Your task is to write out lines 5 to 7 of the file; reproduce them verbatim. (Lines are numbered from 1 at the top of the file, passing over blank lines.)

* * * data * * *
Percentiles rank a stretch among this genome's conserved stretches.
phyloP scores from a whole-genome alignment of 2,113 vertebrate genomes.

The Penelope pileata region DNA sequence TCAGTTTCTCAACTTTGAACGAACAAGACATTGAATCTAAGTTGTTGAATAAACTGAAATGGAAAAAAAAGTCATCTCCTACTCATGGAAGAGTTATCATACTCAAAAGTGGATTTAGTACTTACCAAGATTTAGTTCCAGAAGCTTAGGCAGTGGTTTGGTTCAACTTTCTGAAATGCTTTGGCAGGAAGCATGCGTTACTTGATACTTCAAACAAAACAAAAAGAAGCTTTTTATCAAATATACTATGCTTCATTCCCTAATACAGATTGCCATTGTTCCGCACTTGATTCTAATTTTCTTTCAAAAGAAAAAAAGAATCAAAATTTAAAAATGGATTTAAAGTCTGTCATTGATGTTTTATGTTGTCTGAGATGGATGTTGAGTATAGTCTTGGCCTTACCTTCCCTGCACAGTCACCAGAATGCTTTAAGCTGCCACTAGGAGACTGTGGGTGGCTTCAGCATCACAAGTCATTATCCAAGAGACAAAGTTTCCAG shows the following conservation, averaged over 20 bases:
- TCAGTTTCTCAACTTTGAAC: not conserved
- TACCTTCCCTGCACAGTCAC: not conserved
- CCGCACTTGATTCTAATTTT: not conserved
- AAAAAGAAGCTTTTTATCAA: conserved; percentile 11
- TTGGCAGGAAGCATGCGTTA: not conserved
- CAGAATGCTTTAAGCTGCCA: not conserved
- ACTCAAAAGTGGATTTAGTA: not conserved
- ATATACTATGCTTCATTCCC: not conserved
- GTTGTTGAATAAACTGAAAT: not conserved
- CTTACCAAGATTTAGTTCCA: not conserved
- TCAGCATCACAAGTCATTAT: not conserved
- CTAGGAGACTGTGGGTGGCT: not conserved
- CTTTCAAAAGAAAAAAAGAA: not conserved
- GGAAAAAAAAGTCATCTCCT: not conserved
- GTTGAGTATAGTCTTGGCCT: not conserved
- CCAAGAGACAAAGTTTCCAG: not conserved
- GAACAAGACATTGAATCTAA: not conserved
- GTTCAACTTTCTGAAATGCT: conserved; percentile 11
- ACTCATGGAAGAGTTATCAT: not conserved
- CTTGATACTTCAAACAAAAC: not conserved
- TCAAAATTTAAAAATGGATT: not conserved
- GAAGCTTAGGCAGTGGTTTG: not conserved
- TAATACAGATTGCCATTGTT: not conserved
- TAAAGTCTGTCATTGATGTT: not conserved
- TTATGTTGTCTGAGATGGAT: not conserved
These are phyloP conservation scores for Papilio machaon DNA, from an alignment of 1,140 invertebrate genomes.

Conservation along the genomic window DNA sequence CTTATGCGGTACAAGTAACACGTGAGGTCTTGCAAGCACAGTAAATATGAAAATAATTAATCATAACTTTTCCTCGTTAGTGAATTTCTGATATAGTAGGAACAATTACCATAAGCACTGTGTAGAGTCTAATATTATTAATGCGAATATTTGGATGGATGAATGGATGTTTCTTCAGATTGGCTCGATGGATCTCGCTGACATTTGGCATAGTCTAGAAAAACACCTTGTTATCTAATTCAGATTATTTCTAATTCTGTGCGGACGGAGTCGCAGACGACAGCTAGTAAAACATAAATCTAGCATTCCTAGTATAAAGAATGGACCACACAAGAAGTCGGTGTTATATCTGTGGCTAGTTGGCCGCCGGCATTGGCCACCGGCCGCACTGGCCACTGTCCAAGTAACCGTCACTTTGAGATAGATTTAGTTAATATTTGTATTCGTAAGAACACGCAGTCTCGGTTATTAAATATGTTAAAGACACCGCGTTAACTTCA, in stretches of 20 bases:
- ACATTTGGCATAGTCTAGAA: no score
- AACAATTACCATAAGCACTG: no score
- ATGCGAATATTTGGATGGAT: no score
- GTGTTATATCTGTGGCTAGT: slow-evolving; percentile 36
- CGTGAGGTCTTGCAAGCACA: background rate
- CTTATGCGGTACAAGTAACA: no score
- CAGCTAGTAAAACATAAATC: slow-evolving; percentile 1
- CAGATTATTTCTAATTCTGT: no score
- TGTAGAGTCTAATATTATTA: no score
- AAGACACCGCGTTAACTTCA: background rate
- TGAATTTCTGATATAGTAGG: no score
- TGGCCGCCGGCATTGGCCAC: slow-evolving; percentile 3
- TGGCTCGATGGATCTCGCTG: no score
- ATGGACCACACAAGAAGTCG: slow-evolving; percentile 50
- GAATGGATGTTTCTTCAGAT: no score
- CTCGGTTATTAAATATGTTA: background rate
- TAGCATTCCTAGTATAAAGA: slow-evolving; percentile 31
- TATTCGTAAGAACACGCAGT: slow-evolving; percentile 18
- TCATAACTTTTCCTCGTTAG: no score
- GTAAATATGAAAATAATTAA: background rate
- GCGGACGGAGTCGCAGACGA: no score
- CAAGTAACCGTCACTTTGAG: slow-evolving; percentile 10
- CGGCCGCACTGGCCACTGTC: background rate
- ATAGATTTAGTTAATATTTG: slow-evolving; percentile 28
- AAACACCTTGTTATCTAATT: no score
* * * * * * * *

- TACCTTCCCTGCACAGTCAC: not conserved
- CCGCACTTGATTCTAATTTT: not conserved
- AAAAAGAAGCTTTTTATCAA: conserved; percentile 11